China’s New Foreign Investment Law
On 31 December 2019 the State Council published the Implementing Regulations for China’s new Foreign Investment Law.
The Regulations clarify the Foreign Investment Law which came into force on 1 January 2020. The law aims to promote more equal treatment of foreign and domestic enterprises, better protect investors rights and improve protection against compulsory technology transfer. It replaces existing legislation on Wholly Foreign Owned Enterprises (WFOE), Sino-foreign Cooperative and Equity Joint Ventures (CJV and EJV respectively).
Companies that were incorporated prior to the implementation of the new Foreign Investment Law have 5 years from 1st January 2020 to continue operating under the previous laws. After that, they are expected to comply with the new Foreign Investment Law and modify their Articles of Association and Joint Venture contracts. The process of modification still needs to follow the old regulations which means unanimous vote of the Board of Directors.
According to Article 31 of the new Foreign Investment Law, the organizational form and institutional framework of FIEs will be subject to the provisions of the Company Law. Because the existing WFOE law is already largely in line with the Company Law, there will be a limited impact for existing WFOEs. Sino-foreign equity joint ventures on the other hand need to make changes to comply with the new law’s requirements (see following table). If a WFOE has more than one shareholder, the same changes are applicable.
One important change is that the new law, at least theoretically, gives majority shareholders greater decision-making power compared to the past.
During the transitional period, local bureaus of the AIC may in practice require companies to update their articles of association and joint venture agreements to bring them in line with the New Foreign Investment Law before they will process registration of any corporate changes. It is not clear yet whether companies need to get a new approval, go through supplementary record-filing, or make relevant changes to its business registrations within the five-year period.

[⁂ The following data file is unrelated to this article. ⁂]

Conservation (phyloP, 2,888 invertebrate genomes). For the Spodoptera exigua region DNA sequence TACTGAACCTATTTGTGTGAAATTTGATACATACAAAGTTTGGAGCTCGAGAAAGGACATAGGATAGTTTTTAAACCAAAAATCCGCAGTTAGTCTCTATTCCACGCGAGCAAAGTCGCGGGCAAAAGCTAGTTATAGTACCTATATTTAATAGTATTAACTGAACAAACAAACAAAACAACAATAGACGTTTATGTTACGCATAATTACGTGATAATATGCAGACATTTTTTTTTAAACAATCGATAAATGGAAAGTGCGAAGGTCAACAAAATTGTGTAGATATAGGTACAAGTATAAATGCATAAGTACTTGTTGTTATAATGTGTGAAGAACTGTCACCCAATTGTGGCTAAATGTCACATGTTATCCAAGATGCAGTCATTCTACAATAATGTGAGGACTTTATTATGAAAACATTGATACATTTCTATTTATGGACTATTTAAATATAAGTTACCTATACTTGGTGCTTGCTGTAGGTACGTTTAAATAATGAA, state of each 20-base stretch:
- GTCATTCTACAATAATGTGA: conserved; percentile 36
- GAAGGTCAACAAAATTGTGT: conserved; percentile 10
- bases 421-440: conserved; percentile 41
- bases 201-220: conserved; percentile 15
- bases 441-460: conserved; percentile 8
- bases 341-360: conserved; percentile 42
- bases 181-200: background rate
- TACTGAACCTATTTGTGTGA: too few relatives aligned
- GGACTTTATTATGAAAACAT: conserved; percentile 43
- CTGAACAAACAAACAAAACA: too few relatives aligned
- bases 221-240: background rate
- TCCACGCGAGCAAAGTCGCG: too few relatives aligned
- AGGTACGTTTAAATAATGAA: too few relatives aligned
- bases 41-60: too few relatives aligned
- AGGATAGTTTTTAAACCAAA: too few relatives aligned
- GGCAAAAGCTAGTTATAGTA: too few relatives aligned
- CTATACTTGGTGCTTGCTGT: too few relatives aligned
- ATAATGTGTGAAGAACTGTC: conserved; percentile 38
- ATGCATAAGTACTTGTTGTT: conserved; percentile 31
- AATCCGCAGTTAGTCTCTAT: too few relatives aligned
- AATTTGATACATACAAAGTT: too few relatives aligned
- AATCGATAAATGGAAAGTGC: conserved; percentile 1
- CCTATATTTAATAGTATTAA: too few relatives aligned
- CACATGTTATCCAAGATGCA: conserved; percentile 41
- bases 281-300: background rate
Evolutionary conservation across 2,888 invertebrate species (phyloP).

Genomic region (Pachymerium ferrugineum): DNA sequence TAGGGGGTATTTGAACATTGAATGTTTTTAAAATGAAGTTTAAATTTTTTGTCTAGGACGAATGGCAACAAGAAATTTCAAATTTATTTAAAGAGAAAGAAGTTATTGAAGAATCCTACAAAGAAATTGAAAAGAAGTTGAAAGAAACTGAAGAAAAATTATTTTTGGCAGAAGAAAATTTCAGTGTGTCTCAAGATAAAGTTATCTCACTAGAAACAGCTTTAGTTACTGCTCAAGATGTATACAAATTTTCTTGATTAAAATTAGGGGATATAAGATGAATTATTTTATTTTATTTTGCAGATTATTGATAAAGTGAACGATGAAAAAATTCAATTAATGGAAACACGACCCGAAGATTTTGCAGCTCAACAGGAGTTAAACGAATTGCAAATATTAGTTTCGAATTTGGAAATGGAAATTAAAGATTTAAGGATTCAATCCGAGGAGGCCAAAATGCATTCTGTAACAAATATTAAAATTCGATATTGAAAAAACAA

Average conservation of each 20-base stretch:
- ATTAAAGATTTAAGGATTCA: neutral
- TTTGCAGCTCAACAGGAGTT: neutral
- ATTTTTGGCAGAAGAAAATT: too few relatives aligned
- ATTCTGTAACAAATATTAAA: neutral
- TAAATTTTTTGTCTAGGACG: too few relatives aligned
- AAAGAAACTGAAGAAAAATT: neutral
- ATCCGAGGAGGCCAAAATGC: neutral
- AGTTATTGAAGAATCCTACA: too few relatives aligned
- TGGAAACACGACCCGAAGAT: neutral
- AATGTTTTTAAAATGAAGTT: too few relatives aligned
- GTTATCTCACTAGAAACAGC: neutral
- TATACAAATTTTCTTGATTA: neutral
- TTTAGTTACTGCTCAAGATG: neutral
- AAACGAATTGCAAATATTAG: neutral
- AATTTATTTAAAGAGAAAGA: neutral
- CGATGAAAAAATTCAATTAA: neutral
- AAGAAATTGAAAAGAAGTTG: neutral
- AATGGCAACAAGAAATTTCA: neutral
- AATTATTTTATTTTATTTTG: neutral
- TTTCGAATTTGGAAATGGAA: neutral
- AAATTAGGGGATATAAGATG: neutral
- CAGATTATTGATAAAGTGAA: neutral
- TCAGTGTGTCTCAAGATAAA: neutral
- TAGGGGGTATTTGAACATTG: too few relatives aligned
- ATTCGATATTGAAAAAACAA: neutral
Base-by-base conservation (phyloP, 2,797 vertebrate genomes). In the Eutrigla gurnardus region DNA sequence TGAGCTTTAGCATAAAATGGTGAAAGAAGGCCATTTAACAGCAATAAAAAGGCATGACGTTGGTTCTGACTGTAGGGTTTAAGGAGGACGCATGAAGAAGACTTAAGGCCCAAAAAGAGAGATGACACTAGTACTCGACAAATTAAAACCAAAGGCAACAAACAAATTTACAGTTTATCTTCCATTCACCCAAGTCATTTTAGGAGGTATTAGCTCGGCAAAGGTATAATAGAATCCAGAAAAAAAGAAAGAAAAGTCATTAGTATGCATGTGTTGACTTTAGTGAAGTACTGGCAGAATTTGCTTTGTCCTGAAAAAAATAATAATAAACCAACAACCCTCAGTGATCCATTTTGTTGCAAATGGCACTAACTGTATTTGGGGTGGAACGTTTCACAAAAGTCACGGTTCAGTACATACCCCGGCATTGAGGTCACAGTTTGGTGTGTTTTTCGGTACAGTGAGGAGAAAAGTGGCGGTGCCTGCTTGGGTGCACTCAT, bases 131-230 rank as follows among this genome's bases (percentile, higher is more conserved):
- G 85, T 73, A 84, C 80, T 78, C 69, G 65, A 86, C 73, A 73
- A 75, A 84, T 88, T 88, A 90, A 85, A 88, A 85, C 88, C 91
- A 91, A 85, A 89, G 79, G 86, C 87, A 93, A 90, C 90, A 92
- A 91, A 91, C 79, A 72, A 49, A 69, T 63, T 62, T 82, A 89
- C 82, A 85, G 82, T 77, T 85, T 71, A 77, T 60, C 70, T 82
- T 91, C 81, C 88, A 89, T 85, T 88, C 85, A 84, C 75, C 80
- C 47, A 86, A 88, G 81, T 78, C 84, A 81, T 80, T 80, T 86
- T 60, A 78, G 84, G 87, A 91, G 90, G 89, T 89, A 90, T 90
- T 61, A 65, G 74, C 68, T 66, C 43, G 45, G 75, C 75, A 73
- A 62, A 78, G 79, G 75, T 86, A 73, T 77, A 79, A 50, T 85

|Company Law||Law on Sino-Foreign Equity Joint Ventures (EJV Law)|
|Investment % of foreign investor||No restriction||Generally no less than 25%|
|Highest authority||Board of Shareholders||Board of Directors|
|Minimum number of members in the board||Permitted to have one executive director||No fewer than three directors|
|Quorum||None for shareholding meeting
1/10 shareholder voting rights
1/3 director voting rights
|Two thirds or more directors for board meeting|
|Term of directors||No more than 3 years||4 years|
|Voting mechanism for major matters (e.g. increase or decrease of registered capital, amendment of AoA, liquidation of company)||Approval by shareholders representing more than two-thirds of the voting rights, unless otherwise agreed in AoA||Unanimous approval by directors present at the meeting|
|Profit distributions||Distributions based on proportion of paid-in capital, unless otherwise agreed by all shareholders||Distributions based on registered capital ratios|
|Equity transfer restrictions||Approval by more than half of the other shareholders, unless otherwise agreed in the articles of association||Unanimous approval by the other shareholders|
During the transitional period, local bureaus of the AIC may in practice require companies to update their Articles of Association and joint venture agreements to bring them in line with the New Foreign Investment Law before they will process registration of any corporate changes. It is not clear yet whether companies need to get a new approval, go through supplementary record-filing, or make relevant changes to its business registrations within the five-year period.
The new law needs to be interpreted in the context of China’s negative list and restricted industries. Foreign investors should be given equal treatment to Chinese firms in sectors which are not prohibited or restricted. The law states that local governments must abide by the commitments made by them within their statutory authority on the support policies, preferential treatment and facilities applicable to foreign investors when attracting foreign investment.